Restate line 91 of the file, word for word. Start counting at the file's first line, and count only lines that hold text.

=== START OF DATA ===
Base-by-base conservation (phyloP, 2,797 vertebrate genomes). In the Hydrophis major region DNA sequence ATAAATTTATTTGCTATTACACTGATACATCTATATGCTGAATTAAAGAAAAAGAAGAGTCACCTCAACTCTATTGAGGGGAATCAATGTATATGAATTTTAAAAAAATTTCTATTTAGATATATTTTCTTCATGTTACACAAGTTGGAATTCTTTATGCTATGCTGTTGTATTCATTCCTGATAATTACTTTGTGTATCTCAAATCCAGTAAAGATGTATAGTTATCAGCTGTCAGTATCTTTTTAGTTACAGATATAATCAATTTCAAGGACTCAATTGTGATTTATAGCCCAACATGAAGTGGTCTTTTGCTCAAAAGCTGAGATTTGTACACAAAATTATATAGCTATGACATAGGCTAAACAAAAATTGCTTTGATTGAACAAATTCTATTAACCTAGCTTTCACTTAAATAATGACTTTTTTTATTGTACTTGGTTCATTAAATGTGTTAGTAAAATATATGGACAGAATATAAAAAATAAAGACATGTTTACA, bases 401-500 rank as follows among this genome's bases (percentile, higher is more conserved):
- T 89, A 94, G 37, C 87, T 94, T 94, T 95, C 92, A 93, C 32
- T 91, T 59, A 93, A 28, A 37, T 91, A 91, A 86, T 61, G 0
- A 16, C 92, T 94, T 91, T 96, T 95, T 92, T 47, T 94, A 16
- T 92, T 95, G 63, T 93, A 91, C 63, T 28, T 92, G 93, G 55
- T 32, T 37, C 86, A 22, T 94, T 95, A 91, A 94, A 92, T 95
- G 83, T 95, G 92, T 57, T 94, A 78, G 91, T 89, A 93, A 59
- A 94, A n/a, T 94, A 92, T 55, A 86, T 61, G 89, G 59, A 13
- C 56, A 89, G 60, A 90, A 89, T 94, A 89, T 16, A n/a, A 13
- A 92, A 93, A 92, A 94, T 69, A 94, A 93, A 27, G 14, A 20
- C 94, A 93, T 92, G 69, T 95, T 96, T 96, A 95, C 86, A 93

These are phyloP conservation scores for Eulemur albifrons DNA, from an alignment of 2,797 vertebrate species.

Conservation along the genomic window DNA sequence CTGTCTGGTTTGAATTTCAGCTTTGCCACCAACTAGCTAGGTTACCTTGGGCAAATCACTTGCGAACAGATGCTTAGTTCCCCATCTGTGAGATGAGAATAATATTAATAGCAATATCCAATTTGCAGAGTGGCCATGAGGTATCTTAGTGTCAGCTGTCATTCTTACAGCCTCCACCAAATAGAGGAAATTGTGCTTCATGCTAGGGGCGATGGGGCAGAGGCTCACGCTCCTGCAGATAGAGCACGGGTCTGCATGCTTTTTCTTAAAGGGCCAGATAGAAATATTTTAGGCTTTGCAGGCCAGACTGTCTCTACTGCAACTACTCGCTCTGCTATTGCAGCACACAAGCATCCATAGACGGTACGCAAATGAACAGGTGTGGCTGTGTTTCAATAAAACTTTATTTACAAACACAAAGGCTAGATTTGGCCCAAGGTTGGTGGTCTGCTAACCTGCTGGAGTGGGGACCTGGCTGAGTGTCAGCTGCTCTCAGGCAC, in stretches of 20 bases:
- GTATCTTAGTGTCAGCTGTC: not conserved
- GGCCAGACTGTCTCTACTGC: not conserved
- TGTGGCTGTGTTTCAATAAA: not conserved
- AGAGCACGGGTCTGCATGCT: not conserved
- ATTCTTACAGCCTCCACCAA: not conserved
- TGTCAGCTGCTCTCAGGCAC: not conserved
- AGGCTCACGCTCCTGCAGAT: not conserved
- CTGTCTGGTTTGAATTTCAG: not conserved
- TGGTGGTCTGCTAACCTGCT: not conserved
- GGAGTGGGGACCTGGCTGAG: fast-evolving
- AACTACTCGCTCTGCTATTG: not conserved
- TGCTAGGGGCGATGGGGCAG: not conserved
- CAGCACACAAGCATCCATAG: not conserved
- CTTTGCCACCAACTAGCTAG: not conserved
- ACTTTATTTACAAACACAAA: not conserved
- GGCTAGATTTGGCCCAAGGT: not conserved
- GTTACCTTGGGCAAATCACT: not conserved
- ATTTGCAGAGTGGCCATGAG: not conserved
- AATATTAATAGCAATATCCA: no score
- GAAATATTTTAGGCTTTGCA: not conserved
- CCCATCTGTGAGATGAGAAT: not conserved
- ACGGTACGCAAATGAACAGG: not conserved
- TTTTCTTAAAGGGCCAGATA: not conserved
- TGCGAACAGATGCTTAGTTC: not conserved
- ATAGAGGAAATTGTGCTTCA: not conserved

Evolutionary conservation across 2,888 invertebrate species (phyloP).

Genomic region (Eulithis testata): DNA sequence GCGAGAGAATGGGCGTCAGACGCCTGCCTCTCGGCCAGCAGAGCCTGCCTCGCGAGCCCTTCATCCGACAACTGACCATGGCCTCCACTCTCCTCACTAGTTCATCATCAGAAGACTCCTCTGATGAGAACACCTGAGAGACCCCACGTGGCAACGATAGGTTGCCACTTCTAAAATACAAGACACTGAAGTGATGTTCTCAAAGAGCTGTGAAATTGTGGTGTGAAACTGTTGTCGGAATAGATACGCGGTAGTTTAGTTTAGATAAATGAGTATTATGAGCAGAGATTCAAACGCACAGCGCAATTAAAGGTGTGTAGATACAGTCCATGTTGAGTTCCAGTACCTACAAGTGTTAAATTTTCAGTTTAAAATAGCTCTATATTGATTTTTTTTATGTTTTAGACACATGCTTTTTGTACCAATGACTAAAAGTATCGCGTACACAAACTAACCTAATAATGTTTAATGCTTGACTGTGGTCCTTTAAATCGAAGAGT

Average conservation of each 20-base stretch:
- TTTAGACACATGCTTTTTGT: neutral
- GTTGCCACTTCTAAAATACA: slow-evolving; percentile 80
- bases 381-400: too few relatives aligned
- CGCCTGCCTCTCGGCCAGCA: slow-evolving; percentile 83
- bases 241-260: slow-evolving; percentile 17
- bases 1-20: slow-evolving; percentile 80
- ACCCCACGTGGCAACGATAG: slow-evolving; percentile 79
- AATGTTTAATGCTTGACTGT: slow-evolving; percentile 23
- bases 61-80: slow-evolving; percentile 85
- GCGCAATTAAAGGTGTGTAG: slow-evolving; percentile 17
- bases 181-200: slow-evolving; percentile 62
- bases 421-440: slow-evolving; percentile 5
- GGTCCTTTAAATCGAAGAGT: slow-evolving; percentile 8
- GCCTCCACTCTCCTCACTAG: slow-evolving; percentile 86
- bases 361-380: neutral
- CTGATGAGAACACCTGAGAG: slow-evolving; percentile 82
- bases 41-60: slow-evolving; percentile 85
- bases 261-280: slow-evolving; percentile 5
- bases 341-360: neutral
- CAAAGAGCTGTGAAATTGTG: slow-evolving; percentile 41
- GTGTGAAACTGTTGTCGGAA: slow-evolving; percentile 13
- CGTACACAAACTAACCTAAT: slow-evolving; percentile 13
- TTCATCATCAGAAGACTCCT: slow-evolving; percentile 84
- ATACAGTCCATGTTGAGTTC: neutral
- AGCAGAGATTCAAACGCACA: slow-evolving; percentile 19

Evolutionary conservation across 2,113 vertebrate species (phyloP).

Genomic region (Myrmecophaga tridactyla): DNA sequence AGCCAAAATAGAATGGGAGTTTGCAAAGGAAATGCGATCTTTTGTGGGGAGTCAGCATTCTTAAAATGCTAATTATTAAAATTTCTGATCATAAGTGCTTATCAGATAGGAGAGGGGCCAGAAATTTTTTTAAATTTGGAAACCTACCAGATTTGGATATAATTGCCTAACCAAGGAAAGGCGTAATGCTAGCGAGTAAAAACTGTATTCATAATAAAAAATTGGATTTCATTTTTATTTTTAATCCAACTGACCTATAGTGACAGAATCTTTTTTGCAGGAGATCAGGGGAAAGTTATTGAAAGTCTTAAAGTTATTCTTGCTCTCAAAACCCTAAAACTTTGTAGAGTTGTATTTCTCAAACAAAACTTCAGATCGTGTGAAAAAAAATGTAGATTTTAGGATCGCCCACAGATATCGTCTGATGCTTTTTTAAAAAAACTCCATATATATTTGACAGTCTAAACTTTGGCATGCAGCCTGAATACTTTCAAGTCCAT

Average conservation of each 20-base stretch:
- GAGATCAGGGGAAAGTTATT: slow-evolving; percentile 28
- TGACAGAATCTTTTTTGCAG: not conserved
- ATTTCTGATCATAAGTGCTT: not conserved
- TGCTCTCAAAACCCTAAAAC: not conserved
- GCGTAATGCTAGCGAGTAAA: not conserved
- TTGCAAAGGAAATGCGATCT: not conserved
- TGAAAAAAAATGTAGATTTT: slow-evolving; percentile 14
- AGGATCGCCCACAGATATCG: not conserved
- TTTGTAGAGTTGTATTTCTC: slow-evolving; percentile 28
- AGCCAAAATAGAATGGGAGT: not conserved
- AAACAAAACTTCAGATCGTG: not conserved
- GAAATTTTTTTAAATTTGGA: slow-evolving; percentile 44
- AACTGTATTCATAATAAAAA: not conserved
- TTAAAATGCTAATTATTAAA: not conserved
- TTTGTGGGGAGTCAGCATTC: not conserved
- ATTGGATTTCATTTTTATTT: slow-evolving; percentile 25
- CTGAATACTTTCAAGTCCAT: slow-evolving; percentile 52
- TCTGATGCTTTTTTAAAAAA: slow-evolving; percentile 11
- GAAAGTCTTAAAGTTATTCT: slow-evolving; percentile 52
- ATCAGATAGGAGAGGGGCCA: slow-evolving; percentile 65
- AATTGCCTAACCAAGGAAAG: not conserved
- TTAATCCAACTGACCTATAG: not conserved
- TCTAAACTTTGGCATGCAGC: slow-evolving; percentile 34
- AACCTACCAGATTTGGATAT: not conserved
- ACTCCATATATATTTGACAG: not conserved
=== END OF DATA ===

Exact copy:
- TTAATCCAACTGACCTATAG: not conserved